Northern Ostrobothnia regional climate strategy. Finland The main goals of the project are to draft a regional scenario for climate change, a basic strategy for adaptation and mitigation, climate programmes for different sections (energy, industry, traffic, land use, building, health, tourism and travel, private consumption etc.) and climate programmes for regions (several municipalities). The total cost is €117,000 (North Ostrobothnia Regional Environment Centre) || Funding of regional climate change strategy

Channelling water for a safer region, Spain The project aims to prevent the risks of heavy rainfall and flooding, through controlling water flows and undertaking strategic construction works.  The flood protection works planned under this project include the construction of a dam, extensions to the present course of the Gallinera river basin and a collection of measures for better drainage, canalisation and water flow diversions. The total cost of the project is €31,900,000, with an EU contribution of €22,300,000 || Skills for climate change adaptation in  a vulnerable location

Limiting floods, nurturing nature, Hungary The main goal of the project id to cut the risk of damaging floods in the area around River Szamos. The goal would be attained with building a reservoir in north-east Hungary, covering the area of some 51sq. In addition to protection from flood risk, the reservoir would enable better landscape management (e.g. landscape irrigation). Expected benefits of the project include a major reduction in flooding for the 205,000 people who live in the surrounding area. The total cost of the project is €62,014,200, with a €52,712,100 contribution from the Cohesion Fund. || Funding climate change adaptation in a vulnerable area

Natural risk prevention in the county of la Garrotxa, Spain The project aims primarily to prevent natural risks, in particular floods (including cleaning of river banks) and forest fires (covering the development of a county-wide plan for the prevention of fires, upgrading of rural roads, construction of water pools and management of combustible vegetable mass). The ERDF contribution amounts to €450,000. || Funding climate change adaptation in a vulnerable area

An integrated approach to flood relief, Malta The National Flood Relief Project (NFRP) therefore aims to develop an integrated approach to storm water and valley management along with mitigating the increasingly adverse effects of climate change on urban areas that are particularly susceptible to flash floods. The project involves constructing a network of underground tunnels, canals and bridges which will be capable of draining flood water into the sea. These excavations will involve lined tunnels equipped with access ramps. Cost: €60,100,000 with an EU contribution of €43,100,000 || Funding climate change adaptation in a vulnerable area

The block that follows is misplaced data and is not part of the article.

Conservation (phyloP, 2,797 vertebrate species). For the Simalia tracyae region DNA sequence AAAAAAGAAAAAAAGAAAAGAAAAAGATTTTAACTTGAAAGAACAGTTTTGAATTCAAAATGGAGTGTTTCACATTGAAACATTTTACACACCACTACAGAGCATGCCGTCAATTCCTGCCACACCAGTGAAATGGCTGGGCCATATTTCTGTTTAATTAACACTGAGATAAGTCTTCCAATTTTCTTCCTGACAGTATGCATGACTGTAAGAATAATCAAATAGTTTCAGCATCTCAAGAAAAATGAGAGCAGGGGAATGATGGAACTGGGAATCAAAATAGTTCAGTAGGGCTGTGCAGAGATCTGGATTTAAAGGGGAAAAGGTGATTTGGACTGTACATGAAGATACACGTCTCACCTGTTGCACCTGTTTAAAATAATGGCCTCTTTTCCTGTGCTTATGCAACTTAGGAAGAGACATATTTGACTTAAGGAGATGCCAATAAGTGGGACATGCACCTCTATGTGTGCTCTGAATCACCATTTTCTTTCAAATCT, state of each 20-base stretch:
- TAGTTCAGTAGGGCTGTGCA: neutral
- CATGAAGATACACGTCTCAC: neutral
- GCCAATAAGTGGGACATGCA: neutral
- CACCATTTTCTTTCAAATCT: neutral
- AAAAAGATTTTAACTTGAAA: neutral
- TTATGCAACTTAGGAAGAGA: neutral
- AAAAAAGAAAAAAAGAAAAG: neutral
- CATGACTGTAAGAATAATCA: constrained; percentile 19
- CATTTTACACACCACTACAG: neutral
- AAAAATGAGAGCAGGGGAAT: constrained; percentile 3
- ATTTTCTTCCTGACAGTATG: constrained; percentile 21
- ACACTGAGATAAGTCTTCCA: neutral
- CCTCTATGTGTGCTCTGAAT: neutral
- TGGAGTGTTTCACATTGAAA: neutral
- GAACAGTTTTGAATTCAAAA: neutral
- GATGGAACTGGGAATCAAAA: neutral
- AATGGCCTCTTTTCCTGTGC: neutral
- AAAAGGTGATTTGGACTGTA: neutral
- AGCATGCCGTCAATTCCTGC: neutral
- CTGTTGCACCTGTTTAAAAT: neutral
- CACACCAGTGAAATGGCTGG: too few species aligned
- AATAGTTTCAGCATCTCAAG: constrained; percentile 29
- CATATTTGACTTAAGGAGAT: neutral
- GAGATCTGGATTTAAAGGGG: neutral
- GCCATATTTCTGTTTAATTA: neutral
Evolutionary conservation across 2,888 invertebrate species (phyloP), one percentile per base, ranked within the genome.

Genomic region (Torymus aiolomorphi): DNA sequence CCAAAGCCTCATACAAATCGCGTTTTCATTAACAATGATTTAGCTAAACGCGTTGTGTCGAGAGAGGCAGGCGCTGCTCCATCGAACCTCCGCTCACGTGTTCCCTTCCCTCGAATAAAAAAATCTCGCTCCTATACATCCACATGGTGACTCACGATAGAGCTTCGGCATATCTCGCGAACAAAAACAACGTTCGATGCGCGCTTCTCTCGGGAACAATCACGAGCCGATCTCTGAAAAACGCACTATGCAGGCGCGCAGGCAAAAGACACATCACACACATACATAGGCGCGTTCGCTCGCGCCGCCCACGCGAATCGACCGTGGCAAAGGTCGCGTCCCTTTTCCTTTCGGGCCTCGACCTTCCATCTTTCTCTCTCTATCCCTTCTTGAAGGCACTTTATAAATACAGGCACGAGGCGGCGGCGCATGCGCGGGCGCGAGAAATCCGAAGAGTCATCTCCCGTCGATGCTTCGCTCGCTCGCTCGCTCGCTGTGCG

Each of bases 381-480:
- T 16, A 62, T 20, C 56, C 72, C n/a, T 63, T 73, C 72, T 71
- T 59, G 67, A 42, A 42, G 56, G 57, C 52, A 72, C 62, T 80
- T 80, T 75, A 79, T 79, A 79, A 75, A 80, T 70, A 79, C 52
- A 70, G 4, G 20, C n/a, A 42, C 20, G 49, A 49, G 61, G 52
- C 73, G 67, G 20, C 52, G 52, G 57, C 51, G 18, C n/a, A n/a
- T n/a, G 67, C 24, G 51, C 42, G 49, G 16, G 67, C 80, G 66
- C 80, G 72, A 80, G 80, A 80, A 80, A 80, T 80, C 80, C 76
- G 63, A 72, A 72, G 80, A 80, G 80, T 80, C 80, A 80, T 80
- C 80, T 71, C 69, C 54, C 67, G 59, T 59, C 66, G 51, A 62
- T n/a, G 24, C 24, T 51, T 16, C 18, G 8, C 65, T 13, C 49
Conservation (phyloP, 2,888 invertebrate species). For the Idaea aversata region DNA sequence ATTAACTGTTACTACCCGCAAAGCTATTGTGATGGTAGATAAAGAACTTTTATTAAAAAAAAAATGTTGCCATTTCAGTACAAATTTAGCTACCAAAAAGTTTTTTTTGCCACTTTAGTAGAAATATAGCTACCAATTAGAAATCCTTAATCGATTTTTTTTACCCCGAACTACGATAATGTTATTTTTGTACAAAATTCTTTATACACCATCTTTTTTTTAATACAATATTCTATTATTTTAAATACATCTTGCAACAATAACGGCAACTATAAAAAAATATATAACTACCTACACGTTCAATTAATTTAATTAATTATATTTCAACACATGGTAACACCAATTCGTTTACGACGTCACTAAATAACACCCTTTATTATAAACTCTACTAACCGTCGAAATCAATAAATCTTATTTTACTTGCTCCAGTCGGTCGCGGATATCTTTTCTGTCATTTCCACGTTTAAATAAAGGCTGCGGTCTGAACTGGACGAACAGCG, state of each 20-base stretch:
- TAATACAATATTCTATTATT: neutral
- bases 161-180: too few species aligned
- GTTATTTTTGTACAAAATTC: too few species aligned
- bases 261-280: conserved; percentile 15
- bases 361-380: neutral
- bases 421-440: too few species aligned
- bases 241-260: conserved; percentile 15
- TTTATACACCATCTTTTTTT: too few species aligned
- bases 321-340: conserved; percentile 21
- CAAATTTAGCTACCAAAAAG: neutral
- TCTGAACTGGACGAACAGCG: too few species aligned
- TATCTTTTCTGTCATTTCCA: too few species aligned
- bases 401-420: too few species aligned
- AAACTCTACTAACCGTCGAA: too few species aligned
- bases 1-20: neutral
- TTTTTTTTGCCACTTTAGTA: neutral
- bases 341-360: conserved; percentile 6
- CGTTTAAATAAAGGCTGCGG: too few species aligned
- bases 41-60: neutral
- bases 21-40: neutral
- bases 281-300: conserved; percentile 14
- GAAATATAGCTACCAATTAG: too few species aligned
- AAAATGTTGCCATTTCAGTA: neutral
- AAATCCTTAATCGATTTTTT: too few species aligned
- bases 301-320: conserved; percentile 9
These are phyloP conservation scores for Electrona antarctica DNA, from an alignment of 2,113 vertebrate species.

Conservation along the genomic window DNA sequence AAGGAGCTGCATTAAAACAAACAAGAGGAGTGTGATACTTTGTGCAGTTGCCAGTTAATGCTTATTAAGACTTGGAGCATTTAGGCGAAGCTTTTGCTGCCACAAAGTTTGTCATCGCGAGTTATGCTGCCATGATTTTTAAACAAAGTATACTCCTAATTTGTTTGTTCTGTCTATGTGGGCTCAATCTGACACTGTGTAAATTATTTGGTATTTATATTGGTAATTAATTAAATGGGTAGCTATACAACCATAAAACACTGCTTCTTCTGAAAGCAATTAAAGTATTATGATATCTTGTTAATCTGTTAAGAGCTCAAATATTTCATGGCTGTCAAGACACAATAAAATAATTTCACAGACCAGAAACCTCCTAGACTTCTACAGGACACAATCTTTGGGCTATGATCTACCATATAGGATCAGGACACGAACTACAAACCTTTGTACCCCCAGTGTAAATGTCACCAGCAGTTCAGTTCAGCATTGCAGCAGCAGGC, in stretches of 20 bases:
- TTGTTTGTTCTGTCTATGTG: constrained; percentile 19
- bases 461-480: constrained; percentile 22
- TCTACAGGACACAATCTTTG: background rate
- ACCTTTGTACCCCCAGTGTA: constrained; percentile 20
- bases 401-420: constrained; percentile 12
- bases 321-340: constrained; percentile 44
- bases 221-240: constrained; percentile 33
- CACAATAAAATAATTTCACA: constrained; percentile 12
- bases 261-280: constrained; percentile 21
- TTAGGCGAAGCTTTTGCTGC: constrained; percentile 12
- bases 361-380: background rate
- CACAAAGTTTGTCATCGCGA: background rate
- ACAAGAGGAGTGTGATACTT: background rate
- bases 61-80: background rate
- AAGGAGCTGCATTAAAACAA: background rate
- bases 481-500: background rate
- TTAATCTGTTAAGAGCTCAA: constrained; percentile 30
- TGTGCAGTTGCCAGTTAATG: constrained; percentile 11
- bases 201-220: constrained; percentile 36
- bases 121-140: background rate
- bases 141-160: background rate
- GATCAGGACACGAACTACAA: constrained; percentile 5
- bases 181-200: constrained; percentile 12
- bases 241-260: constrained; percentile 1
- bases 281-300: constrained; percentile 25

Raising flood protection levels in the Prut Barlad catchments (Romania) Flood protection and prevention are the central aims of this project. The works undertaken include constructing polders, dredging and stabilising river beds, and providing flood hazard and flood risk mapping. Some 16,000 local residents will directly benefit from better protection from floods, notably through new alert systems giving 3 to 4 hours warning to those in the risk areas of the Bahlui River basin. The total cost of the project is €58,521,100, with an EU contribution of €48,008,200. || Funding climate change adaptation in a vulnerable area

Source: Compilation from relevant programming documents (Contract No 07.1303/2011/603488/SER/CLIMA.C3)

[1]               DISCLAIMER: This document must not being regarded as an official guide from the Commission. The document has been finalised before the adoption of legal acts concerning the Cohesion Policy for the period 2014-2020. Therefore, some of the provisions referred to may change in the final regulations adopted by the Council and the European Parliament.

[2]               See for instance EEA report on climate change, impacts and vulnerability in Europe:

[3]               It should be noted that this document has been drafted on the basis of draft regulatory texts. Formal agreement on Cohesion Policy legislation is not expected until 2013. Some of the provisions referred to may change in the final regulations adopted by the Council and the European Parliament

[4]               The sectoral fiches as well as the final report of the project mentioned above will be made available on

[5]               Defined as ‘action taken ostensibly to avoid or reduce vulnerability to climate change that impacts adversely on, or increases the vulnerability of other systems, sectors or social groups’ in an editorial on ‘Maladaptation’ in Global Environmental Change 20 (2010) pp 211-213.

[6]               The Common Strategic Framework (CSF) Funds = include the European Agriculture Fund for Rural Development (EAFRD) and the future European Maritime and Fisheries Fund (EMFF) in addition to the three Cohesion Policy Funds (ERDF, ESF, CF) referenced in introduction.

[7]               The Partnership Agreement should be in place by 1 January 2014 but this may be delayed if the regulation adoption process extends into the latter part of 2013.

[8]               Conclusions of the Justice and Home Affairs Council; 11-12 April 2011 on further developing risk assessments for disaster management in the European Union

[9]               See Article 87 (3)(i)

[10]             Commission Staff Working Document Elements for a Common Strategic Framework 2014 to 2020, SWD(2012) 61 Section 5 p 12.

[11]             Guidance document on ex-ante evaluation, European Commission DG Regional Policy and DG Employment Social Affairs and Inclusion, June 2012

[12]             Handbook on SEA for Cohesion Policy 2007-2013, GRDP 2006

[13]             Practical guidance for integrating climate change and biodiversity into SEA procedures, DG Environment, forthcoming 2013

[14]             See for instance the "Guidelines for Project Managers: Making vulnerable investments climate resilient" to be made available on DG Climate action's website immediately after the adoption of the EU Strategy on adaptation to climate change.